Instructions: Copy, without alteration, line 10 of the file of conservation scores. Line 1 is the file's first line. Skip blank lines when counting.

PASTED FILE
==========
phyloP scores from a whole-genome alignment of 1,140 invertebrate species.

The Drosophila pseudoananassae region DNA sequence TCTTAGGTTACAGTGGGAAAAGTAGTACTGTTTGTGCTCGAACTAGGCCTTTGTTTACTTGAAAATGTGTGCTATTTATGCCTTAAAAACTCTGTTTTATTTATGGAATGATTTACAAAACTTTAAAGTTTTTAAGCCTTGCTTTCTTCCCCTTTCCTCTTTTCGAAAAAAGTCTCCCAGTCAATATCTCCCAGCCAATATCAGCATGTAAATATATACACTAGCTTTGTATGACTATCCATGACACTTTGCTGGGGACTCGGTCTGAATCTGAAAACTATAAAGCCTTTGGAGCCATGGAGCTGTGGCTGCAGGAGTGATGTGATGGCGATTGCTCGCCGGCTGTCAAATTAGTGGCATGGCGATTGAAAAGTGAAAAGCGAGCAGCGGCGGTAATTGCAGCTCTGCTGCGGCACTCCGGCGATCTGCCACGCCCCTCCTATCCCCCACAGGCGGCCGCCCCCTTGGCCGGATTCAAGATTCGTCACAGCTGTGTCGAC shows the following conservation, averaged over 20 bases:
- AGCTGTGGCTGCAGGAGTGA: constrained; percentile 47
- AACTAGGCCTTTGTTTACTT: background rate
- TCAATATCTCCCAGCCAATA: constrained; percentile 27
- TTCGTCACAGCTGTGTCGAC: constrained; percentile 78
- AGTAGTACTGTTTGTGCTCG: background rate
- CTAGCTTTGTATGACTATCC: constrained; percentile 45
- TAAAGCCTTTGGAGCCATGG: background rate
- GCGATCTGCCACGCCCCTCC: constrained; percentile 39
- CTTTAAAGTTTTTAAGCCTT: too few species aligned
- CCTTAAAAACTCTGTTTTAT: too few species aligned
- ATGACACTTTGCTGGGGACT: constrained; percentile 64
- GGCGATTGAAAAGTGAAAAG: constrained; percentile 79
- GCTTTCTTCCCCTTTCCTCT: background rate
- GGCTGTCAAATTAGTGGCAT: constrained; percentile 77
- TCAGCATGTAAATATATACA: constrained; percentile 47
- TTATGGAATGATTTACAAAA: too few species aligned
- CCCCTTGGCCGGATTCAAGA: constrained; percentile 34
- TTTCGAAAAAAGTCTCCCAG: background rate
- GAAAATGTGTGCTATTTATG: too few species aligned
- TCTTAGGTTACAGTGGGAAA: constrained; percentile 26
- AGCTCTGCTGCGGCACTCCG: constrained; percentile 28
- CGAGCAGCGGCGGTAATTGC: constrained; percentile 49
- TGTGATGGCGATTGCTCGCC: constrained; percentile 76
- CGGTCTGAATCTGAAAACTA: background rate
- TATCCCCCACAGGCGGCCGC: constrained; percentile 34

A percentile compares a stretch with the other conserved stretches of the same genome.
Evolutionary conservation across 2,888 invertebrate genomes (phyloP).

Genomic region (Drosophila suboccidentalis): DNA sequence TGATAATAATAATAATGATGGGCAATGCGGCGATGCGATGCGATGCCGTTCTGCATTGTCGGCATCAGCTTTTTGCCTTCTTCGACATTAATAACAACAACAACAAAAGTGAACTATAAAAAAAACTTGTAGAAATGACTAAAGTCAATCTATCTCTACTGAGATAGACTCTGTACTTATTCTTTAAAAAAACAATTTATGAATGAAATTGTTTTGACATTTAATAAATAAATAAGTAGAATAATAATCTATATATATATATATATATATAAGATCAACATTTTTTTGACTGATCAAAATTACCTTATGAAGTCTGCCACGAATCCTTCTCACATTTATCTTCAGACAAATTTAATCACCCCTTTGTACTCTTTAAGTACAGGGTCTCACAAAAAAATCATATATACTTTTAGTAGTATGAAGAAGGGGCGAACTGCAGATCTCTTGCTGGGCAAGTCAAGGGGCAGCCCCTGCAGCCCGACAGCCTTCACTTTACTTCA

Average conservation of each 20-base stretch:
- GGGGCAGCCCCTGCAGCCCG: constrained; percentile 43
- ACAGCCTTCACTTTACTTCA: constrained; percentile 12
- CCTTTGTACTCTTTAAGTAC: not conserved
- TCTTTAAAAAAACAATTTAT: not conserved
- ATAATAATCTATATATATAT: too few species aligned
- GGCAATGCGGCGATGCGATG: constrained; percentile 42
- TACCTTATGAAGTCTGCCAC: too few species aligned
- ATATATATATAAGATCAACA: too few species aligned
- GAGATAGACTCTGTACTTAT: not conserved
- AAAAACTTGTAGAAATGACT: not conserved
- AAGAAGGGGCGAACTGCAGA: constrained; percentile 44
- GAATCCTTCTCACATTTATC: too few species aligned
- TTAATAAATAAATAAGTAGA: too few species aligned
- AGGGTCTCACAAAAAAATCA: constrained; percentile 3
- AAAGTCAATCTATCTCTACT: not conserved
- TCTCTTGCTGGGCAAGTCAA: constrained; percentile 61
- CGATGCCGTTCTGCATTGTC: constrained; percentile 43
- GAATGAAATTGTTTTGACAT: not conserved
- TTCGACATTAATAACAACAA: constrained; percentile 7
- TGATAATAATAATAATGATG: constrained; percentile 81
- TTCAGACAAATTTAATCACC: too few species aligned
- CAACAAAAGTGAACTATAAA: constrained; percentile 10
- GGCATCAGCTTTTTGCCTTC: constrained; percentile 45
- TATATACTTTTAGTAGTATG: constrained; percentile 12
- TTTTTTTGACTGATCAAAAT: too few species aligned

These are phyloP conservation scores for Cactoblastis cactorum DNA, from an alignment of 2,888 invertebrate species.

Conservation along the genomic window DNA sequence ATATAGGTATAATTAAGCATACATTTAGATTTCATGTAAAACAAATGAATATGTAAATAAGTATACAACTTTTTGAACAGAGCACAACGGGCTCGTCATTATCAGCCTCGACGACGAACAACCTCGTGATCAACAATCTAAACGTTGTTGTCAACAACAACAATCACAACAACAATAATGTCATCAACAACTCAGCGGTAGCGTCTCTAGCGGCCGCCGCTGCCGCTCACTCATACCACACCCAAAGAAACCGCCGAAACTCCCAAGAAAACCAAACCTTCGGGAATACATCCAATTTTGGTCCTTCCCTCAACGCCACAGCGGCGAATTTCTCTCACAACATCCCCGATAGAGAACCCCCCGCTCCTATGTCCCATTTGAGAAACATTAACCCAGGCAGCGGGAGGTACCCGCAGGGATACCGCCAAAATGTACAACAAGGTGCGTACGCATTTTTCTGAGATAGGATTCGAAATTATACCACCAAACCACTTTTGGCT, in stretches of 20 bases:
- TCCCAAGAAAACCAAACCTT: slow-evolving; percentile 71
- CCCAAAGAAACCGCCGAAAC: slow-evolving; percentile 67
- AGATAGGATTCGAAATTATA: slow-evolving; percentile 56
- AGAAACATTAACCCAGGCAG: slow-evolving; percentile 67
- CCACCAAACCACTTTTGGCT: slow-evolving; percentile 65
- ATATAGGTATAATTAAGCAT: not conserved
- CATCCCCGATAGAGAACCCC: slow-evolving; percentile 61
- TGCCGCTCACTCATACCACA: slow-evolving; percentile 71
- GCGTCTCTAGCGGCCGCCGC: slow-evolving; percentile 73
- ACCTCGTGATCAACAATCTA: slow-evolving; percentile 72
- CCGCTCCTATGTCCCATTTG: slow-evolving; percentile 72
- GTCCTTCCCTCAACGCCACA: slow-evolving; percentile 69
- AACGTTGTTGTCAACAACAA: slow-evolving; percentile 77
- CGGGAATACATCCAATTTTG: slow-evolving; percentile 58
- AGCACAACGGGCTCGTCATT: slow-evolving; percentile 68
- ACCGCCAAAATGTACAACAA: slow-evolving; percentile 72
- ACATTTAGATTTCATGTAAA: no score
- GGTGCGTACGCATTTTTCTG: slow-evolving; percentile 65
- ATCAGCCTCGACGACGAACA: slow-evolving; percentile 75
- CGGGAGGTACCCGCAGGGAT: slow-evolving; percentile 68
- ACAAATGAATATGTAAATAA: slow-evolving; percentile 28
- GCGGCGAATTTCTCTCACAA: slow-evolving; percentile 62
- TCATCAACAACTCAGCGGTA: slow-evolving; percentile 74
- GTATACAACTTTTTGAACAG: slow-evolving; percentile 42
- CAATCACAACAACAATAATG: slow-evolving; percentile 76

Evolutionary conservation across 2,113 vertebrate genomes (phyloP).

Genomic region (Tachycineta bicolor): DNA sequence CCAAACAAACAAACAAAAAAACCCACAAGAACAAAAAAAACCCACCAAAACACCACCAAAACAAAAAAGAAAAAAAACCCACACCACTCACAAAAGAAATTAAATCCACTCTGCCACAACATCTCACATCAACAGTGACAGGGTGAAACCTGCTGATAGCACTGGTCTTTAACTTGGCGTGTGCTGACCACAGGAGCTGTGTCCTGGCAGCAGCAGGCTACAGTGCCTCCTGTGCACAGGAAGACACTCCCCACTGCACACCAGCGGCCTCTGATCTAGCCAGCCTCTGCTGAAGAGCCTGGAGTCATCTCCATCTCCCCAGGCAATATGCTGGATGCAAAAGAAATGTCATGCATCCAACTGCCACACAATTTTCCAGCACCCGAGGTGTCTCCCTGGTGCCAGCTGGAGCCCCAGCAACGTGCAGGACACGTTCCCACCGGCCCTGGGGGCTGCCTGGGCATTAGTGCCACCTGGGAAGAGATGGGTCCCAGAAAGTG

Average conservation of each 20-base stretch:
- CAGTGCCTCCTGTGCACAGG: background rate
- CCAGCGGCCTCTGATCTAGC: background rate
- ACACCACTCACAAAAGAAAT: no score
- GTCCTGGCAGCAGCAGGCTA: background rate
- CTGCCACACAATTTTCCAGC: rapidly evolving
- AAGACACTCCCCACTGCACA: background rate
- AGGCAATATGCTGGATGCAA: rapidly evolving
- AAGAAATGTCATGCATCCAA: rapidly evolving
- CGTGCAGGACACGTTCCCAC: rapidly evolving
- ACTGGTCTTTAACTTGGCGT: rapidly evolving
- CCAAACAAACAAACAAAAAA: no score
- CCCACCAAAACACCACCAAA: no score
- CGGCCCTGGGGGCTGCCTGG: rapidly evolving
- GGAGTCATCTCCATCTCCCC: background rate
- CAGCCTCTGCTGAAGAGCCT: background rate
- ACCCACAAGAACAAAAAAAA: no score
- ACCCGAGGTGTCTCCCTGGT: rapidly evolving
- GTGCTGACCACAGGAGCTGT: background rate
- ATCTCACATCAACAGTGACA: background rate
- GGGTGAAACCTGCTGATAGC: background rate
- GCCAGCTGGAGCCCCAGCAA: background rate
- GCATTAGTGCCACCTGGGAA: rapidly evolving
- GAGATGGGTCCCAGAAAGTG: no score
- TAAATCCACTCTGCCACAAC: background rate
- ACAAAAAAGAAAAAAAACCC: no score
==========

- GCGATCTGCCACGCCCCTCC: constrained; percentile 39